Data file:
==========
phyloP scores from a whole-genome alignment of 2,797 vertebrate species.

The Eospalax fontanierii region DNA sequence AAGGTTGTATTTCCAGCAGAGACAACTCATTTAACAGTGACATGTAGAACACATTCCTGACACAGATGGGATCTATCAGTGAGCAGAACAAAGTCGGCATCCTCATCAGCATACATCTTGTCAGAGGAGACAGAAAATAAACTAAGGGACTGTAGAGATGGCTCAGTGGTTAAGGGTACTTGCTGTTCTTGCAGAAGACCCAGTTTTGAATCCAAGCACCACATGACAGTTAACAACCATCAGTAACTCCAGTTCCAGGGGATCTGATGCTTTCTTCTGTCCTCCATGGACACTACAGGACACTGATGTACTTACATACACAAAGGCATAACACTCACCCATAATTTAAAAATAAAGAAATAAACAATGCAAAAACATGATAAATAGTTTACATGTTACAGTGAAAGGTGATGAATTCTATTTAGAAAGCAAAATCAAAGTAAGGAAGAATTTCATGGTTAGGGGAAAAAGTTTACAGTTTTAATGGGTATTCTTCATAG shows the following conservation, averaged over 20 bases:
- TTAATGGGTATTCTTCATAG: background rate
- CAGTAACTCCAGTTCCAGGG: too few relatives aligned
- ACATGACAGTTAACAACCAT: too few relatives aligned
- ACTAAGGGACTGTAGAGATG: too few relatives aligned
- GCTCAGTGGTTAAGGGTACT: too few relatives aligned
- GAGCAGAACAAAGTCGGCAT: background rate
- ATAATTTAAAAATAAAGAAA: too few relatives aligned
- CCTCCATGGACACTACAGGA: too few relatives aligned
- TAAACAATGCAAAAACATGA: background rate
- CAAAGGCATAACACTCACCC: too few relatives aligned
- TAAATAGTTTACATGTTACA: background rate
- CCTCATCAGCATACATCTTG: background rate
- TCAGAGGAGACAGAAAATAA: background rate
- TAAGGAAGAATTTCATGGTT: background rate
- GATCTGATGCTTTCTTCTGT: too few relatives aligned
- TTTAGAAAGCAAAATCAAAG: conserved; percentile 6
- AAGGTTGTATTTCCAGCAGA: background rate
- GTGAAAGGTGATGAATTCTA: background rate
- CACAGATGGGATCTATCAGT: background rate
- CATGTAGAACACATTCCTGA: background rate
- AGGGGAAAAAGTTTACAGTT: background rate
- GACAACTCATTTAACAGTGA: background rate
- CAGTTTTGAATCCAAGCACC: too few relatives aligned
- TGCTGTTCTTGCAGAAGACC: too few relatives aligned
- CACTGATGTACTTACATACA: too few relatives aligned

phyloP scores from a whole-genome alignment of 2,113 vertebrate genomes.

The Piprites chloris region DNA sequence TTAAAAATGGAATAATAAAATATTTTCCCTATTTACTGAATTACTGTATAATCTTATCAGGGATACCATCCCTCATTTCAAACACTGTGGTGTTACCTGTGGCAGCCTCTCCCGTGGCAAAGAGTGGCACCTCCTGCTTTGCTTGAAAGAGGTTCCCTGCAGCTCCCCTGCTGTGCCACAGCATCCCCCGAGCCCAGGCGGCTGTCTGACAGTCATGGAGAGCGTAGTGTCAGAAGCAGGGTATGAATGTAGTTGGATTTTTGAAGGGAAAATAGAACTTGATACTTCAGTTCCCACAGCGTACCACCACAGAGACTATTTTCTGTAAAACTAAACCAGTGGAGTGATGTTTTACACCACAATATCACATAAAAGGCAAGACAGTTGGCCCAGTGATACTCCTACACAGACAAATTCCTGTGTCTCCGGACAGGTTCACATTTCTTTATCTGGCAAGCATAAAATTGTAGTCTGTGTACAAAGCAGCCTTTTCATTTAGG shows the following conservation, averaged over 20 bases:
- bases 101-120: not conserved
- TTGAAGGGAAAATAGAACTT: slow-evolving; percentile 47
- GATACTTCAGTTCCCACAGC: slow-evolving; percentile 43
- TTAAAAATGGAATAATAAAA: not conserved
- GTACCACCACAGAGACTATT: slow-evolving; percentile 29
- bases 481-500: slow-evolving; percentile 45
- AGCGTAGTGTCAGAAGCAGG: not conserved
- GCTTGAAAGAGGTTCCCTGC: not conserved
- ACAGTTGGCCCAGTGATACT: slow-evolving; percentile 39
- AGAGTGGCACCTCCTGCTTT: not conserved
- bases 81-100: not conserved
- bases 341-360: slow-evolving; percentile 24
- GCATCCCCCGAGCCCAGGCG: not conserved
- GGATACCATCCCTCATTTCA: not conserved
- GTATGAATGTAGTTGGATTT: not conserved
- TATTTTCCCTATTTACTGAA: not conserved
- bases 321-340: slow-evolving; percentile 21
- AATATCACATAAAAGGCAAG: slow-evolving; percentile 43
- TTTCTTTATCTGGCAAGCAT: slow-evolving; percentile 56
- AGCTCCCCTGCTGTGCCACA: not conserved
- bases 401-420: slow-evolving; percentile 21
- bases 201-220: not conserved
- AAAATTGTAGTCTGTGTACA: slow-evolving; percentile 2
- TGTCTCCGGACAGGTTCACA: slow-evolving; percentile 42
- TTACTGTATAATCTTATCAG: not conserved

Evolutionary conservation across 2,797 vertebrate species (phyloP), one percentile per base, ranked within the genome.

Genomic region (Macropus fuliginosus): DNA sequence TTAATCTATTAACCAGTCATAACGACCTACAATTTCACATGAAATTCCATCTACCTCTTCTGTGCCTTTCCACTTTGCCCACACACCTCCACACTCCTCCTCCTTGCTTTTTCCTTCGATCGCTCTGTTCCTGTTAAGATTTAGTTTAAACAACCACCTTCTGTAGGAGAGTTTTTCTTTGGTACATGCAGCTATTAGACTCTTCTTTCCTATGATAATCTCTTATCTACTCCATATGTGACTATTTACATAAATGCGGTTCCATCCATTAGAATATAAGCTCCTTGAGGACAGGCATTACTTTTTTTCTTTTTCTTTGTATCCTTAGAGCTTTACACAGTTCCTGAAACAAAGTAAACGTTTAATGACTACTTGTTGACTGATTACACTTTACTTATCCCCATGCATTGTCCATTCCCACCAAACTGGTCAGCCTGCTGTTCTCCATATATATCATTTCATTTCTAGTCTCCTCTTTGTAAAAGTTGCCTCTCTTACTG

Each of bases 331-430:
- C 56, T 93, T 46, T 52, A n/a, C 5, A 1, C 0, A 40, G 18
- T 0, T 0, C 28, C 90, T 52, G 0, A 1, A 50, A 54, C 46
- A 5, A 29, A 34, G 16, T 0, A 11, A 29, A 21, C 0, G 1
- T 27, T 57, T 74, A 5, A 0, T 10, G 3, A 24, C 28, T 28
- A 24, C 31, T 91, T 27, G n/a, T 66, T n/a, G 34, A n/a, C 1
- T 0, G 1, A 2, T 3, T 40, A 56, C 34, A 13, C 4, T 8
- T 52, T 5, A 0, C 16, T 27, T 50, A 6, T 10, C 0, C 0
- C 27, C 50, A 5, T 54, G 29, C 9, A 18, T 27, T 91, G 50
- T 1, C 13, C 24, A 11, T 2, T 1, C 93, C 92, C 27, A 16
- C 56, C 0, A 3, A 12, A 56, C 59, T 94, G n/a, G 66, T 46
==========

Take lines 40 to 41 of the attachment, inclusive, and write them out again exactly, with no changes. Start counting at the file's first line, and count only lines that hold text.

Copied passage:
- bases 81-100: not conserved
- bases 341-360: slow-evolving; percentile 24